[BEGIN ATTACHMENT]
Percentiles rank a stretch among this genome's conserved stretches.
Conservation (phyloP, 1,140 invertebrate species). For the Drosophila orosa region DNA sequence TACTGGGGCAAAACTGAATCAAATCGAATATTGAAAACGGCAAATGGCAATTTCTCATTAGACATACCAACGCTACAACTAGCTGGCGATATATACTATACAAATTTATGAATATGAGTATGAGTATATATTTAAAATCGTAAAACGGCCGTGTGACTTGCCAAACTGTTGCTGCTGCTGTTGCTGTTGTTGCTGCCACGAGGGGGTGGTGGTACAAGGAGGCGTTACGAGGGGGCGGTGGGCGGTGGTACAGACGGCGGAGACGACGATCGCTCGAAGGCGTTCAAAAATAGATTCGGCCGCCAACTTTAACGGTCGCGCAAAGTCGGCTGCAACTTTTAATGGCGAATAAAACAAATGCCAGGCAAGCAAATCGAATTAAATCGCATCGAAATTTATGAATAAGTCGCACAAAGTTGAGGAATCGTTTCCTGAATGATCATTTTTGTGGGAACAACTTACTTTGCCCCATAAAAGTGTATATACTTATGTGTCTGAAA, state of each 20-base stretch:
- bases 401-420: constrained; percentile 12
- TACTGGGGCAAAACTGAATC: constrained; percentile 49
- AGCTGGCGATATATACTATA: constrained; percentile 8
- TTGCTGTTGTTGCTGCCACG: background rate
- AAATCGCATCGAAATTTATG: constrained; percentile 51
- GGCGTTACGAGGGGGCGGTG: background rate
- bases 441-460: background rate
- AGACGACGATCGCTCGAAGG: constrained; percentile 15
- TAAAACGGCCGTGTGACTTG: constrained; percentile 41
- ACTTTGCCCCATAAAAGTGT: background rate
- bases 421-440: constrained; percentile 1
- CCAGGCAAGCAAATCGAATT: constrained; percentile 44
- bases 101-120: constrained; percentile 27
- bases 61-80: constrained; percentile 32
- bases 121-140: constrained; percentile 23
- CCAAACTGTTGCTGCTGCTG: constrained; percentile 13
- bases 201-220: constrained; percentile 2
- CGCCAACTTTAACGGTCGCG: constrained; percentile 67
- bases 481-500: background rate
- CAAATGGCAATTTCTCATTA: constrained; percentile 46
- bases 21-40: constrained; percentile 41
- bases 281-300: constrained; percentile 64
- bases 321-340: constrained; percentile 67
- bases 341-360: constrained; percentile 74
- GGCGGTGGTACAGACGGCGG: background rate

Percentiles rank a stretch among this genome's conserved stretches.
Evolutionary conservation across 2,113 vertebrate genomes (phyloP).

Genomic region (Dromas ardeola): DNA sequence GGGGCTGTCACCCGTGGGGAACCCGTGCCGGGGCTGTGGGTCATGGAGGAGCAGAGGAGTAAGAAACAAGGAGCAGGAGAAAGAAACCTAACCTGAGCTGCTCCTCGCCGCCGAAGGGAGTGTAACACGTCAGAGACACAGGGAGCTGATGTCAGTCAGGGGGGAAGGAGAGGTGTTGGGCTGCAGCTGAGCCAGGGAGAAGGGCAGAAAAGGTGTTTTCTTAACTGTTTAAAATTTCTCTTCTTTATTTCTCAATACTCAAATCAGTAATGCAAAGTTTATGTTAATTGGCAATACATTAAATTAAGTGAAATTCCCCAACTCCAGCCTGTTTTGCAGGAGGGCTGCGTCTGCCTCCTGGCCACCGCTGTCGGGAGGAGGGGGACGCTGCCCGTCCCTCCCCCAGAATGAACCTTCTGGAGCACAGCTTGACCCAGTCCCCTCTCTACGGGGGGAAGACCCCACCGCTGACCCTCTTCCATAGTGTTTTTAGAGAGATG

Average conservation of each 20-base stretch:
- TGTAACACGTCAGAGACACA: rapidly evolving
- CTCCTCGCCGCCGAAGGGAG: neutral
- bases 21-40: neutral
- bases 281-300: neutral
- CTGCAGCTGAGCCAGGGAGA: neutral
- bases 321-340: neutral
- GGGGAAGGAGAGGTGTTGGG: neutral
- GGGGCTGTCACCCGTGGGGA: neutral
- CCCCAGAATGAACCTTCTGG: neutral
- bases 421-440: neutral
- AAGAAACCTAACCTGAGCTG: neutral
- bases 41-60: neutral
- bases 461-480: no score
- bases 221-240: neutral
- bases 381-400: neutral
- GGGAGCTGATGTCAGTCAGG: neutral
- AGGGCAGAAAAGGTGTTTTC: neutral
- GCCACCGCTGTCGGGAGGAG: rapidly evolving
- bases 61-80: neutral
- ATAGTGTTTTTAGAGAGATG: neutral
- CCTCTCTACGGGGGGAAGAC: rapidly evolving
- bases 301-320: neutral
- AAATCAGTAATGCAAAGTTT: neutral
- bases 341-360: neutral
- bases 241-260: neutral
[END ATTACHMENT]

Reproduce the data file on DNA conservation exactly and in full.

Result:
Percentiles rank a stretch among this genome's conserved stretches.
Conservation (phyloP, 1,140 invertebrate species). For the Drosophila orosa region DNA sequence TACTGGGGCAAAACTGAATCAAATCGAATATTGAAAACGGCAAATGGCAATTTCTCATTAGACATACCAACGCTACAACTAGCTGGCGATATATACTATACAAATTTATGAATATGAGTATGAGTATATATTTAAAATCGTAAAACGGCCGTGTGACTTGCCAAACTGTTGCTGCTGCTGTTGCTGTTGTTGCTGCCACGAGGGGGTGGTGGTACAAGGAGGCGTTACGAGGGGGCGGTGGGCGGTGGTACAGACGGCGGAGACGACGATCGCTCGAAGGCGTTCAAAAATAGATTCGGCCGCCAACTTTAACGGTCGCGCAAAGTCGGCTGCAACTTTTAATGGCGAATAAAACAAATGCCAGGCAAGCAAATCGAATTAAATCGCATCGAAATTTATGAATAAGTCGCACAAAGTTGAGGAATCGTTTCCTGAATGATCATTTTTGTGGGAACAACTTACTTTGCCCCATAAAAGTGTATATACTTATGTGTCTGAAA, state of each 20-base stretch:
- bases 401-420: constrained; percentile 12
- TACTGGGGCAAAACTGAATC: constrained; percentile 49
- AGCTGGCGATATATACTATA: constrained; percentile 8
- TTGCTGTTGTTGCTGCCACG: background rate
- AAATCGCATCGAAATTTATG: constrained; percentile 51
- GGCGTTACGAGGGGGCGGTG: background rate
- bases 441-460: background rate
- AGACGACGATCGCTCGAAGG: constrained; percentile 15
- TAAAACGGCCGTGTGACTTG: constrained; percentile 41
- ACTTTGCCCCATAAAAGTGT: background rate
- bases 421-440: constrained; percentile 1
- CCAGGCAAGCAAATCGAATT: constrained; percentile 44
- bases 101-120: constrained; percentile 27
- bases 61-80: constrained; percentile 32
- bases 121-140: constrained; percentile 23
- CCAAACTGTTGCTGCTGCTG: constrained; percentile 13
- bases 201-220: constrained; percentile 2
- CGCCAACTTTAACGGTCGCG: constrained; percentile 67
- bases 481-500: background rate
- CAAATGGCAATTTCTCATTA: constrained; percentile 46
- bases 21-40: constrained; percentile 41
- bases 281-300: constrained; percentile 64
- bases 321-340: constrained; percentile 67
- bases 341-360: constrained; percentile 74
- GGCGGTGGTACAGACGGCGG: background rate

Percentiles rank a stretch among this genome's conserved stretches.
Evolutionary conservation across 2,113 vertebrate genomes (phyloP).

Genomic region (Dromas ardeola): DNA sequence GGGGCTGTCACCCGTGGGGAACCCGTGCCGGGGCTGTGGGTCATGGAGGAGCAGAGGAGTAAGAAACAAGGAGCAGGAGAAAGAAACCTAACCTGAGCTGCTCCTCGCCGCCGAAGGGAGTGTAACACGTCAGAGACACAGGGAGCTGATGTCAGTCAGGGGGGAAGGAGAGGTGTTGGGCTGCAGCTGAGCCAGGGAGAAGGGCAGAAAAGGTGTTTTCTTAACTGTTTAAAATTTCTCTTCTTTATTTCTCAATACTCAAATCAGTAATGCAAAGTTTATGTTAATTGGCAATACATTAAATTAAGTGAAATTCCCCAACTCCAGCCTGTTTTGCAGGAGGGCTGCGTCTGCCTCCTGGCCACCGCTGTCGGGAGGAGGGGGACGCTGCCCGTCCCTCCCCCAGAATGAACCTTCTGGAGCACAGCTTGACCCAGTCCCCTCTCTACGGGGGGAAGACCCCACCGCTGACCCTCTTCCATAGTGTTTTTAGAGAGATG

Average conservation of each 20-base stretch:
- TGTAACACGTCAGAGACACA: rapidly evolving
- CTCCTCGCCGCCGAAGGGAG: neutral
- bases 21-40: neutral
- bases 281-300: neutral
- CTGCAGCTGAGCCAGGGAGA: neutral
- bases 321-340: neutral
- GGGGAAGGAGAGGTGTTGGG: neutral
- GGGGCTGTCACCCGTGGGGA: neutral
- CCCCAGAATGAACCTTCTGG: neutral
- bases 421-440: neutral
- AAGAAACCTAACCTGAGCTG: neutral
- bases 41-60: neutral
- bases 461-480: no score
- bases 221-240: neutral
- bases 381-400: neutral
- GGGAGCTGATGTCAGTCAGG: neutral
- AGGGCAGAAAAGGTGTTTTC: neutral
- GCCACCGCTGTCGGGAGGAG: rapidly evolving
- bases 61-80: neutral
- ATAGTGTTTTTAGAGAGATG: neutral
- CCTCTCTACGGGGGGAAGAC: rapidly evolving
- bases 301-320: neutral
- AAATCAGTAATGCAAAGTTT: neutral
- bases 341-360: neutral
- bases 241-260: neutral